Superlative art and architecture, design hotels, vegan gastronomy, river swimming and historic fountains make the Swiss city of Basel one of Europe’s most surprising destinations.
The official language in Basel is Swiss-German, but there are few places in Switzerland where the same level of diversity and the linguistic mashup of Swiss-German, French and German is electric. Weave your way through the cobbled maze of Grossbasel’s medieval Altstadt (Old town) or along leafy riverside paths fringed with café terraces overlooking the Rhine River.
Wedged in the northwest corner of the country, this city uniquely shares more of its cantonal borders with Germany and France than Switzerland. World-class modern art and architecture is Basel’s main draw and an excellent reason to visit any time of year. But summer is when this historic river port really comes into its own: chill over drinks or yoga on the upper deck of a retired cargo ship, sample artisan Swiss gin crafted from cold-smoked chestnuts and alpine salt in a rooftop bar or hobnob over fondue. The annual Rhine Swim takes place at the end of summer and the free late-summer Floss Music Festival with bands performing on a stage afloat the Rhine for a Mediterranean vibe at the Kleinbasel river bank, are among the biggest parties of the year.
Dining here is a globetrotting affair that doesn’t come cheap. Chef Peter Knogl at triple Michelin-starred Cheval Blanc, inside the city’s flagship luxury hotel Les Trois Rois, keeps the culinary bar high with haute cuisine that lets your taste buds travel far beyond Basel to Mediterranean and Asian lands.
For something a bit more low-key, vendors at the Markthalle stick to the gutsy basics, with wholesome Swiss and international dishes fuelled with local farm produce. Kombucha on tap, Vietnamese street food, fair-trade Swiss chocolate and Basel craft beer can all be found here. A similar world-kitchen concept bolsters Klara, an alternative food court cooking up Thai, Japanese and Argentinian dishes around shared tables in an upcycled clothing factory.
Contemporary table UM burst onto Basel’s foodie scene in late 2021, with mouth-watering tasting menus aimed squarely at new-gen gastronomes and vegans. Chef Pedro Limao works with organic regional produce and his seven-course gastronomic vegan menu is a Basel triumph. UM also operates a three-wheeled Piaggio Ape that cruises around town as a mobile coffee shop, serving alfresco espresso and flat whites crafted from slow-roasted beans to urban hipsters on the move.
Fun things to do in Basel come in three parts: laid-back flânerie along cobbled lanes in the Old Town; feasting on art and architecture in Basel’s smorgasbord of world-class museums and galleries—think Fondation Beyeler, Kunstmuseum Basel and Museum Jean Tinguely—and chilling by the fast-flowing Rhine River.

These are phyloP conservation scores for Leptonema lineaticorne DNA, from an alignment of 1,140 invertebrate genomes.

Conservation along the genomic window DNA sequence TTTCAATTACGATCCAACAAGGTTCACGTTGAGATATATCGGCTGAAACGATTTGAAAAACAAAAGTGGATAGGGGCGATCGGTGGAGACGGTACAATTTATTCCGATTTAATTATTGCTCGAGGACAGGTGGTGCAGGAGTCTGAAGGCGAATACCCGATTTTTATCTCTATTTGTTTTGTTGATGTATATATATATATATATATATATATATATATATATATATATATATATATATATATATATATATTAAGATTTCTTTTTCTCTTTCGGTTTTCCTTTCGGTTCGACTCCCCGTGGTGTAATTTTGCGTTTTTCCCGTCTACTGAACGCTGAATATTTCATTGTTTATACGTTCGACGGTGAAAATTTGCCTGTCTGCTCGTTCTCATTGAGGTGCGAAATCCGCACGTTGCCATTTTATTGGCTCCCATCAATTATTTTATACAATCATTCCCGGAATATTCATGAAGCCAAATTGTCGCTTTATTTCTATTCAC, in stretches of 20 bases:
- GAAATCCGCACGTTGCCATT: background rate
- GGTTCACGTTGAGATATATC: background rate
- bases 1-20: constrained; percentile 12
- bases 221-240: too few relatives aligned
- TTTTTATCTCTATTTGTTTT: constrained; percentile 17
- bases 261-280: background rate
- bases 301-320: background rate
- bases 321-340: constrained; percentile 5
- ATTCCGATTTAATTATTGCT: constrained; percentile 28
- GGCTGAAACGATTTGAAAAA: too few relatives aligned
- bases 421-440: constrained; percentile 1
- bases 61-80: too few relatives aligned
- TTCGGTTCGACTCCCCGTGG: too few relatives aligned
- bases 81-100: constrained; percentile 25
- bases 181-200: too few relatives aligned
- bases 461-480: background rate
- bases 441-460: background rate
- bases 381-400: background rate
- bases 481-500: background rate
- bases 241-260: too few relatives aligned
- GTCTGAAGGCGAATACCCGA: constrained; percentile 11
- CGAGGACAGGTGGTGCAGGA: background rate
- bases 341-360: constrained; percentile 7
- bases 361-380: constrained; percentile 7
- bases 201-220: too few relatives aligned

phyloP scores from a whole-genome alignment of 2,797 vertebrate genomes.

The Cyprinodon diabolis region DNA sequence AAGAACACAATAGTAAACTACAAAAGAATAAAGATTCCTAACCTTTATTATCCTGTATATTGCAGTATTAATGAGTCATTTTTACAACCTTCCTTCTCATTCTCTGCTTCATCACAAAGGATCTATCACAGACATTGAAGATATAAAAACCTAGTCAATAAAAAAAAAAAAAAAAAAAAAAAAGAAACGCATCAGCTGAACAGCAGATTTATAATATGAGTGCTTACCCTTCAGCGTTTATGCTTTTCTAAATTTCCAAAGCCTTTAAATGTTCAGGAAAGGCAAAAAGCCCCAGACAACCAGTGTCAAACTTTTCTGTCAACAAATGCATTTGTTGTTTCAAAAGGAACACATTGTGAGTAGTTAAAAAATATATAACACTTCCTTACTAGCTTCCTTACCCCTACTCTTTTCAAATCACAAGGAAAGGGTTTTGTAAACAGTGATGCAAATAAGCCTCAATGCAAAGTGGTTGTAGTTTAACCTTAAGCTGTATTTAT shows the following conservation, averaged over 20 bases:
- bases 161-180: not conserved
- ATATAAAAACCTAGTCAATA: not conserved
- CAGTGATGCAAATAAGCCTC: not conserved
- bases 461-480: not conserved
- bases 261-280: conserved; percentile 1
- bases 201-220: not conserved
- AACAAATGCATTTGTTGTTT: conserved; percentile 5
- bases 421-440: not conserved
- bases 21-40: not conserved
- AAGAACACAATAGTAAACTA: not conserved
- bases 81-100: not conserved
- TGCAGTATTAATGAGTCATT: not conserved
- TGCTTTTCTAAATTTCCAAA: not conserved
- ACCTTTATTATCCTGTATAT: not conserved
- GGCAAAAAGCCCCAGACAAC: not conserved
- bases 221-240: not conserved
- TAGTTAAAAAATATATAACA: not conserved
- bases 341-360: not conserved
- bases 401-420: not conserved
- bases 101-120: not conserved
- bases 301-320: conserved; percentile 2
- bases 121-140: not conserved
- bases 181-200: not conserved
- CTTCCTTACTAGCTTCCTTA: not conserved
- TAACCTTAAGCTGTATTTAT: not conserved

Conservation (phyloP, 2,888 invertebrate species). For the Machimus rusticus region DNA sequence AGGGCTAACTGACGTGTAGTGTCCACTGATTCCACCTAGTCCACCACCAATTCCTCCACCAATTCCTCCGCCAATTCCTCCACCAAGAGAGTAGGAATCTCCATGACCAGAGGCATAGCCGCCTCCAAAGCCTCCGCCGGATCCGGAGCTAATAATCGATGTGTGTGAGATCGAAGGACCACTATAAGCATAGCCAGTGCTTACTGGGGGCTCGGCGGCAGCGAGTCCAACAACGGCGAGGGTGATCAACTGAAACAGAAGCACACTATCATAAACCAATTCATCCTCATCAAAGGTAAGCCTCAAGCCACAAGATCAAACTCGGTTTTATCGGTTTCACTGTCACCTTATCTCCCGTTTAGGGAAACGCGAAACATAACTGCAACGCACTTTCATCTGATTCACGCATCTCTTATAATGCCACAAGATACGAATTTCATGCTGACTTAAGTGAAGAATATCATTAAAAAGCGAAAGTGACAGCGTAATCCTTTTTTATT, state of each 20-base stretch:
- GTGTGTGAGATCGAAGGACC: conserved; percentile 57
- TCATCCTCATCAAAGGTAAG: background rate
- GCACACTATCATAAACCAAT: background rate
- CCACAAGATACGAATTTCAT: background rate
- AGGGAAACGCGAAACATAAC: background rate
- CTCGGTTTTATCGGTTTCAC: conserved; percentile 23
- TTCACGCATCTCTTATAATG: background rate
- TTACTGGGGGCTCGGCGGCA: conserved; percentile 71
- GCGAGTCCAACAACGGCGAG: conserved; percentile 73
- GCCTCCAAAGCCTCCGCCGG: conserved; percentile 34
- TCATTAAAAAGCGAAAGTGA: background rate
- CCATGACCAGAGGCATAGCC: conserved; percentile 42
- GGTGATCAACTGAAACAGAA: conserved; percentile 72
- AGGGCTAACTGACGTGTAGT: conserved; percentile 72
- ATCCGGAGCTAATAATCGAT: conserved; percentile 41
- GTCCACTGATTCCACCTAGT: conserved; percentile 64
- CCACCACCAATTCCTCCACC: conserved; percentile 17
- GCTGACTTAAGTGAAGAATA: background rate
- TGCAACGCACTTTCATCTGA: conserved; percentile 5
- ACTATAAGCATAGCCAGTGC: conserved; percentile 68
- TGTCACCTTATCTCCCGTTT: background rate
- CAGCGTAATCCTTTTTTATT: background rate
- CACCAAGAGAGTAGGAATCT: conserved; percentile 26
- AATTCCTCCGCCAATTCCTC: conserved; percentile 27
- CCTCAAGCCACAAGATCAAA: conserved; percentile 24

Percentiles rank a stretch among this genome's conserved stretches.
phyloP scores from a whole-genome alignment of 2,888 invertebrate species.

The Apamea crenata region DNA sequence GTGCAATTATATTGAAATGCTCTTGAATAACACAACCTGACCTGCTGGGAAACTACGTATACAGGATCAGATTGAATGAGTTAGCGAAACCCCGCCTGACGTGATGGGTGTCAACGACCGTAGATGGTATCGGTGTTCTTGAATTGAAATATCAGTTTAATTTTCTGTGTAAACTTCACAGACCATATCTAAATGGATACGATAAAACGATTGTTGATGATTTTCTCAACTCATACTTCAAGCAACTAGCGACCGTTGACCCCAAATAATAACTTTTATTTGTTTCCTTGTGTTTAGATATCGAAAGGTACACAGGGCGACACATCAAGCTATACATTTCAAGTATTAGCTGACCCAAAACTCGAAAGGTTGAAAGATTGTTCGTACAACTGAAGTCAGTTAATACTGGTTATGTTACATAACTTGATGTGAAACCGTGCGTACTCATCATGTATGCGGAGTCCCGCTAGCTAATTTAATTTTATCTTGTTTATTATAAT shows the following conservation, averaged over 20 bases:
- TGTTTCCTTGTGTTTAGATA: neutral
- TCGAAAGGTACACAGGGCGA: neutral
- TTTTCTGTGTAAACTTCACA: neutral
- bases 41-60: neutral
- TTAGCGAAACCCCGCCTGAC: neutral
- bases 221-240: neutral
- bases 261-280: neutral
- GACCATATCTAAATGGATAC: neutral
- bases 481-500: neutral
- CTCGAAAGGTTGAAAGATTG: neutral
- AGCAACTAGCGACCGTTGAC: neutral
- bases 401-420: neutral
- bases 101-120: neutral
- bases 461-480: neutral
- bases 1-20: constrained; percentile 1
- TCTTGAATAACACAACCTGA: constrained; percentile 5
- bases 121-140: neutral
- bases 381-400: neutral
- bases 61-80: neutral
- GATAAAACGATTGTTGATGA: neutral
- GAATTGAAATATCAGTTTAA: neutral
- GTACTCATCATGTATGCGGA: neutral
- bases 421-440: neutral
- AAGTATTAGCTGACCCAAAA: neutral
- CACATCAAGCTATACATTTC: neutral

Guided tours organized by Basel Tourism unveil a sharp new perspective on the city: its Smart City Lab Basel tour leads curious visitors into the wings of a warehouse-based think tank where start-ups promote sustainable urban growth. Other themed tours are led by actors (join a night watchman in the Old Town) or self-guided around new foodie, brunch or craft beer hotspots. Should you rove solo, linger over sublime city views atop the Gothic towers of the 13th-century Münster and below from Münster Pfalz, the square behind the cathedral.
The 16th-century Rathaus’s burnt-red façade emblazoned with trompe l’œil cherubs and deities and the zany Tinguely Fountain are other captivating south-bank landmarks to discover. Cross the emblematic Mittlere Brücke, built in 1226, to hipster Kleinbasel on the north bank. In summer the sun-drenched riverside here, awash with alfresco bars and buzzy street-food dining, is the place to be.
Rheinbad Breite is an Art Nouveau bathing house dripping with vintage charm: dip into a cheese fondue at sunset in its restaurant Le Rhin Bleu, with romantic views of the cathedral spires and Herzog & de Meuron’s illuminated Roche Tower across the water. Nearer the port, open-air Landestelle is another riverside hotspot for drinks at dusk.
Design aficionados can eat, sleep and dream art 24/7 at this creative lifestyle venue, a clever blend of contemporary architecture and urban art in collaboration with Basel street-art gurus at Colab Gallery. The six-storey building in the lively Steinenvorstadt pedestrian district, with steel-black façade out front and whimsical pyramid of staggered terraces and glass at the rear, is the recent work of Basel architects Deiner & Deiner. Light-flooded interiors by Andrea Caputo and Salomé Fäh fuse Nordic simplicity with Japanese Zen with a seamless mix of oak, terrazzo, snow-white Lasa marble and other natural materials. Many of the 33 open-plan rooms feature Vitra furniture, wood-decking terraces and shoji-esque doors dividing sleeping areas from bathrooms. Cocktails and Californian soul food meet in the Art House Bar & Kitchen, and the cherry on top is the rooftop bar with views of the Rhine.
Basel’s original art hotel from 1989, in a twinset of 18th-century townhouses in the Old Town, is as funky as ever. Those seeking outstanding value with warm vibes and an Avant-Garde decor, will be hard-pushed to find a better match for their stay. Der Teufelhof’s smaller Art Hotel features nine bespoke rooms designed by different artists and its hybrid Gallery Hotel doubles as exhibition space. Furnishings across the house are by Vitra, meaning stylish Ray and Charles Eames armchairs and Achille Castiglioni desks Two exceptional restaurants, a pocket theatre, wine cellar, brewery, and coffee bar complete the rich cultural ensemble that is topped off by exemplary service.